Last Saturday, 23rd June, I travelled to Wellington College (new territory for me!) to speak at the annual Sunday Times Education Festival- and luckily managed to avoid the controversy… As regular readers of my blog will know, I am deeply involved with education issues, chairing the All Party Universities Group and having a background in the education sector, so I was extremely pleased to have been invited to this prestigious event.
The festival was huge, with hundreds of different events. My stream was all about further education, something which I think is vitally important in helping people to get the sort of job they would like, whether through an apprenticeship or work based learning, and no matter what their age. My session was entitled ‘You’re hired! Creating a skilled workforce for the 21st century’: I’m not sure whether the Apprentice reference was intentional or not!
I was incredibly impressed with the buildings and grounds in Wellington College- it was like seeing how the other half live! I arrived just before two o’clock and was shown to the room where our session would be taking place. Other speakers in my event included Eugene Incerti, Head of Apprenticeship, International Skills Development Team at National Apprenticeship Service and Pauling Odulinski, Principal of Aylesbury College.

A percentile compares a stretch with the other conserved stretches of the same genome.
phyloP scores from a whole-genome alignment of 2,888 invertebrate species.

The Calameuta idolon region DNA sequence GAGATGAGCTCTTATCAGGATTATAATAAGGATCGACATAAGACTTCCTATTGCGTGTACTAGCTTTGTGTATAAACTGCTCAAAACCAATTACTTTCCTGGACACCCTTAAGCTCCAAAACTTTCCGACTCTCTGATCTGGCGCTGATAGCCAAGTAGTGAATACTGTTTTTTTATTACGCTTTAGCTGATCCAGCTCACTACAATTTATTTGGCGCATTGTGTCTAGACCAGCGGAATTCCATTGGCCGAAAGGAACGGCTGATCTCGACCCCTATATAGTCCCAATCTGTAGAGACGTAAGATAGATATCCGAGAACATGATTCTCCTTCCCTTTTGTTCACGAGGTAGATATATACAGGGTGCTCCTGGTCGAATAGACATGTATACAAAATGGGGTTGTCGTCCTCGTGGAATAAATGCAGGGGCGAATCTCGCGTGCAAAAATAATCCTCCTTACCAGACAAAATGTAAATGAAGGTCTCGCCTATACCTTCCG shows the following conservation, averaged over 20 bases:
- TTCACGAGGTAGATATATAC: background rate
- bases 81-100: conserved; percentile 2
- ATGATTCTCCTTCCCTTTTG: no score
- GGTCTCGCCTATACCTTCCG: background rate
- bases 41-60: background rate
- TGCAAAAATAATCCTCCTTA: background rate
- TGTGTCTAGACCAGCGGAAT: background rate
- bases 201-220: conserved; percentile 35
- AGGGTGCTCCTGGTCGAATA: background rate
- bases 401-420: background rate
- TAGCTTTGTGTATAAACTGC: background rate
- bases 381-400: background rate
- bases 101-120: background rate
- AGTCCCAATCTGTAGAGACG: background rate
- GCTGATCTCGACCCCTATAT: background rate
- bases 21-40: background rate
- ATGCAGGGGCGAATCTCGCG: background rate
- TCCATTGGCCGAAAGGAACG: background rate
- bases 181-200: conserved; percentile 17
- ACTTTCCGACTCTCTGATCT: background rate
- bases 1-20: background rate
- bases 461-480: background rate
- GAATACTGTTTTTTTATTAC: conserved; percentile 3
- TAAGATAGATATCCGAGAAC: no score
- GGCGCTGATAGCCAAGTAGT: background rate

I spoke about the need for the skills which further education teaches to clearly link in to the skills which are wanted by employers- after all, a major purpose of further education is to make people more employable in the sectors they want to enter. Further education has a vital role to play in social mobility. It is especially important at the moment with so many jobs being cut from the public sector by the Government, as many over 24 year olds are looking at ways to gain new skills and get back into employment. Over 24 year olds now have to take out a loan for level 3 qualifications, which particularly affects women and those on low incomes. The problem is worsened because of the high number of the workforce in places like Durham who are or were employed in the public sector, and the lack of Regional Development Agencies (since the Tory/ Lib-Dem government abolished them in 2010) because now there is no clear strategy for skills and growth in particular areas.
The panellists and audience members were mixed, with members of teaching organisations, staffing bodies and even students themselves present to listen to and debate ideas about the role and future of further education. I could tell there were quite a few teachers present, with a big cheer being made when I said that teachers need more support with the Government’s proposed changes to further education funding potentially threatening their future employment.
After the session, and a chat and coffee with people who attended, I went for a brief walk around the grounds of Wellington College. Luckily the rain held off for long enough for me to admire the site and appreciate the peace, before heading back to Durham.